The Budget announcements have revived market sentiment. Do you think the worst is behind?
The Budget’s focus was on rural sector. A fat part of $289 billion in projected spending will go into rural infrastructure, agriculture and social programmes. More will be doled out through direct benefit transfers that will, for example, help farmers buy fertiliser. In view of India’s dire transport bottlenecks, spending on roads and railways also remains a priority. Some artful shifting of planned capital expenditure to so-called public sector undertakings will keep down headline costs.
We have witnessed strong foreign fund flows in March. Do you think this is sustainable?
Overall, the sheen has come off India’s growth story a little, as slowing global trade catches up with it. Earnings growth has been stalling, although there have been signs of resilience among individual companies. That said foreign direct investment remains healthy while competitive federalism — the devolution of economic resource allocation and decision-making to the states — is producing results, especially in areas like ease of doing business. We still like India from both a fixed income and equity market perspective and remain overweight versus benchmarks.
D Street is anticipating an interest rate cut in the forthcoming RBI monetary policy meet. What are your expectations?
The finance minister has to balance the needs of spending to support growth and reform, while reassuring investors that the government remains committed to deficit goals. So spending is up, but still in check. This is positive for fixed income markets as it keeps hopes of interest rate cuts on course. We expect another 25 basis point cut when the central bank next meets in April, although a move could come even sooner.
What’s your outlook on the banking sector?
We own the likes of HDFC Bank, ICICI Bank and Kotak Mahindra Bank, all of which remain well-capitalised for recovery and with a much better bad loan profile than the public sector banks. These lenders will look even better if Reserve Bank of India governor Raghuram Rajan can impose more conservative accounting on the sector. Meanwhile, there was a boost to institutional reforms, although there was no word on the actual mechanics of debt recovery, insolvency and bankruptcy.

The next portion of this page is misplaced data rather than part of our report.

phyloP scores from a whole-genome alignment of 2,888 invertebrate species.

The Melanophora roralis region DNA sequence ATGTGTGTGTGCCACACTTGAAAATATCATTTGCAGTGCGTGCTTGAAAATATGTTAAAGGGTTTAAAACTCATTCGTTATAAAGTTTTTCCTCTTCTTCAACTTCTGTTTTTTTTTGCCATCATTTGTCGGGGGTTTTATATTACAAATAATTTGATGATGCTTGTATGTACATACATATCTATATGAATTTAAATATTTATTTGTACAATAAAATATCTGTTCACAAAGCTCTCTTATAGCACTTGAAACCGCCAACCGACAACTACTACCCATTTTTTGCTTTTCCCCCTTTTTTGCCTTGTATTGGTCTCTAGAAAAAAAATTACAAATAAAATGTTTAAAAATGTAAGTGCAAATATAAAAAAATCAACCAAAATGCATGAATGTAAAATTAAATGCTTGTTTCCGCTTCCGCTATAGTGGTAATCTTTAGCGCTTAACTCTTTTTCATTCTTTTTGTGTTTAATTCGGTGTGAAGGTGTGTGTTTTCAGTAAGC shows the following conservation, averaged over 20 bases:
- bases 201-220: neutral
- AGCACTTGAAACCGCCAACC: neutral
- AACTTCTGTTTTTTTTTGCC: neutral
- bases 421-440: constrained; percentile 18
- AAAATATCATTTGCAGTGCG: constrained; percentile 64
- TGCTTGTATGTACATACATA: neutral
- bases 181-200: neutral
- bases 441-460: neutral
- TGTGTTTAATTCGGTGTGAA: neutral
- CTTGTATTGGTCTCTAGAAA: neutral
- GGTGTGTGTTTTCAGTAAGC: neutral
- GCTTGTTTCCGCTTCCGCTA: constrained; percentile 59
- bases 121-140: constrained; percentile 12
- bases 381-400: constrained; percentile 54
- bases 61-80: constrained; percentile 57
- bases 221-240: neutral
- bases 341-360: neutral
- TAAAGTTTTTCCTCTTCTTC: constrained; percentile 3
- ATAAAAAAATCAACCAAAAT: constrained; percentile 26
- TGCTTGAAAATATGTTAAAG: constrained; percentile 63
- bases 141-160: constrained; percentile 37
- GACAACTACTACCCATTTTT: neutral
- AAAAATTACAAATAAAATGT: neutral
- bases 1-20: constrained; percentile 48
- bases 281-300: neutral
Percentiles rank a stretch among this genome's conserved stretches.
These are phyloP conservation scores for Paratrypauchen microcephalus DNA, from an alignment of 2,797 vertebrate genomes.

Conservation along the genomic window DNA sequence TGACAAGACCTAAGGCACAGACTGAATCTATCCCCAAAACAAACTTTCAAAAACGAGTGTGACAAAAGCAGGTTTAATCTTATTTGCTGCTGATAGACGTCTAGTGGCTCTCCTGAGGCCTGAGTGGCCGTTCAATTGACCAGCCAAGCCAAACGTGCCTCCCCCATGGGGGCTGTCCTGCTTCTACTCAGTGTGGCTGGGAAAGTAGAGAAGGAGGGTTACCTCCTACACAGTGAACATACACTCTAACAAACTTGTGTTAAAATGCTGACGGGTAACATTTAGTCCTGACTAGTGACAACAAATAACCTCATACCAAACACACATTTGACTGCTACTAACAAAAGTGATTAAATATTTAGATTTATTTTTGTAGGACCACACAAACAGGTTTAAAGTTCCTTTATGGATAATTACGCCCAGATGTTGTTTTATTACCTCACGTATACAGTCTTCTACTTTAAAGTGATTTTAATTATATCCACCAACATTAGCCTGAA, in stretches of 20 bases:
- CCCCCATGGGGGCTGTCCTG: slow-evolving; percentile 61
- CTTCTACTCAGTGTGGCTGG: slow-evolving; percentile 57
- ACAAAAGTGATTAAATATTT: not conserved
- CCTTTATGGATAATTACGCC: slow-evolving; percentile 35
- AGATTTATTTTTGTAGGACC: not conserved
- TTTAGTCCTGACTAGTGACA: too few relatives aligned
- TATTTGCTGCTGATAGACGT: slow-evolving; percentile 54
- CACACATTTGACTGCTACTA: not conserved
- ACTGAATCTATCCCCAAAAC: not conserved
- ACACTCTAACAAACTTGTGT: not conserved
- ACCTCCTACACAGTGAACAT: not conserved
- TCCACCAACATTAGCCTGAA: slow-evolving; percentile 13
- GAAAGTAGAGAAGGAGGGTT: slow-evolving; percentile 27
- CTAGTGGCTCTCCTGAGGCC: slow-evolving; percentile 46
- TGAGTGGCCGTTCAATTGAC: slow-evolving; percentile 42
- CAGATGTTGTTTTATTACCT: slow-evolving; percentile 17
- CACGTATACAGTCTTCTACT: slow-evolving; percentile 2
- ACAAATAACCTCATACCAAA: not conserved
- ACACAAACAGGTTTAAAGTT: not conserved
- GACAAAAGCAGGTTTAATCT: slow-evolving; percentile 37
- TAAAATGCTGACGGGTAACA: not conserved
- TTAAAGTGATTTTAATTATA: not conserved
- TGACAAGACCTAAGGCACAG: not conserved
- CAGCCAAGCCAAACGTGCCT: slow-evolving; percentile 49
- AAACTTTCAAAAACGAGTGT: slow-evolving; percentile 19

Do you think cyclical stocks can be the dark horse?
We are hopeful that government spending on public works will help our holdings in cement and capital goods-makers. This may depend on the quality of project execution. We own ABB, the power and automation multinational. UltraTech and Ambuja Cement, which are also in our portfolios, got an additional boost by way of an abolition of excise duty on ready-mix-concrete.
ITC stock has been one of the biggest market outperformers post Budget. What is your stance on ITC?
We own ITC, the leading cigarettemaker. Some aspects of the Budget’s small print were encouraging. Tariff hikes on tobacco were up ‘only’ 10.3%, a few percentage points ahead of inflation and within consumer tolerance. Overzealous hikes in the past have typically just pushed smokers to buy non-branded cigarettes, defeating the intention of raising revenues.
Some FIIs have become vocal about the government’s reform agenda. What’s your stand?
There was no trimming of corporate tax and silence on GST — a pillar of Modi’s reform agenda and critical if the government is to diversify and boost revenues. With the Opposition having stalled such reforms and state elections coming soon, it’s a disappointment but not a huge surprise.
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We continue to remain overweight on India: Adrian Lim, Aberdeen Asset Management have 727 words, post on economictimes.indiatimes.com at March 15, 2016. This is cached page on Asia News. If you want remove this page, please contact us.